pair repulsion (VSEPR) theory using a molecular modeling software package such
as Avogadro^{TM} is a good initial arrangement. Then that geometric
data is transferred into a computational package such as The General Atomic and
Molecular Electronic Structure System (GAMESS) for HF-SCF computations.

Through
those complex and repetitive calculations, the wavefunctions and nuclei of the
molecule were adjusted to obtain the lowest electronic energy. When the lowest energy was achieved, that
particular geometry and other information such as vibrational frequencies, bond
length, etc. were reported. After that
information was obtained, higher basis sets were used to refine the molecular
properties. In these particular calculations, hydrogen iodide (HI), formyl
fluoride (HFCO), and p-xylene (C_{8}H_{10}) were analyzed. The basis sets used for those molecules were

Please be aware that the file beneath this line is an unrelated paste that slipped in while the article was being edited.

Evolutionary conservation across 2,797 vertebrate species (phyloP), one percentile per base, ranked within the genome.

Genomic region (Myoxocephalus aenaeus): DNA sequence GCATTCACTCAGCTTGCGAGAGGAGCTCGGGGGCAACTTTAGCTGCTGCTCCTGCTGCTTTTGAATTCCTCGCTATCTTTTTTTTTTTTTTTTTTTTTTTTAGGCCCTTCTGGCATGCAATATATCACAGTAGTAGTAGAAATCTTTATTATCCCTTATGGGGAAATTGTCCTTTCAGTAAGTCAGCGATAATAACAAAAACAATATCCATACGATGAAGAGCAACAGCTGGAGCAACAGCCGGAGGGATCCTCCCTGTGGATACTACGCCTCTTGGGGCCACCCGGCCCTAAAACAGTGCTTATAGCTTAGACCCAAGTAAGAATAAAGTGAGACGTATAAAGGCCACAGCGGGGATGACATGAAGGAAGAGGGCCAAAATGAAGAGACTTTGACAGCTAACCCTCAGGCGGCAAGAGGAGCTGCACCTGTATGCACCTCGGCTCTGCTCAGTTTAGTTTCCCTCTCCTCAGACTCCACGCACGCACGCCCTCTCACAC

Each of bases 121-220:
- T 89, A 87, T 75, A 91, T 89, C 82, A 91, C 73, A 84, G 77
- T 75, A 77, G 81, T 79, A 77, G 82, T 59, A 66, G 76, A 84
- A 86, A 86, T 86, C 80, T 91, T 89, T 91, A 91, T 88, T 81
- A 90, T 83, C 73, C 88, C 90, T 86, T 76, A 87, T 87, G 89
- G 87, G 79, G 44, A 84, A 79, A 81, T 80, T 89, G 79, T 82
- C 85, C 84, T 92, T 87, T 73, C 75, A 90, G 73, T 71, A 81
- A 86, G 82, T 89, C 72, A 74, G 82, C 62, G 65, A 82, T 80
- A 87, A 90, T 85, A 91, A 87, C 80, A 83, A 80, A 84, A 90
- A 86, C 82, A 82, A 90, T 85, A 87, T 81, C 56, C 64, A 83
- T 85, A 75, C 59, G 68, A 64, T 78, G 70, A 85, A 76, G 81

3-21G, SPK-DZP, and SPKr-TZP for hydrogen iodide, and 6-21G, 6-31G, and DZV for
formyl fluoride and p-xylene.

From these basis set and HF-SCF computations the calculated information obtained were the bond lengths and angles, electrostatic potential maps, dipole moments, partial atomic charges, and vibrational frequencies of the respective molecules. Additionally calculated information for the molecules includes the potential energy curve for the diatomic molecule and the UV-VIS absorption peaks for the aromatic compound. All of the calculated data and other information is displayed in the various pages on this website.

Hydrogen Iodide |
Formyl Flouride |
p-Xylene |

The calculations were run on mac mini with intel i7 processor and 16G of RAM. The molecules
was first built using Avagadro^{TM}.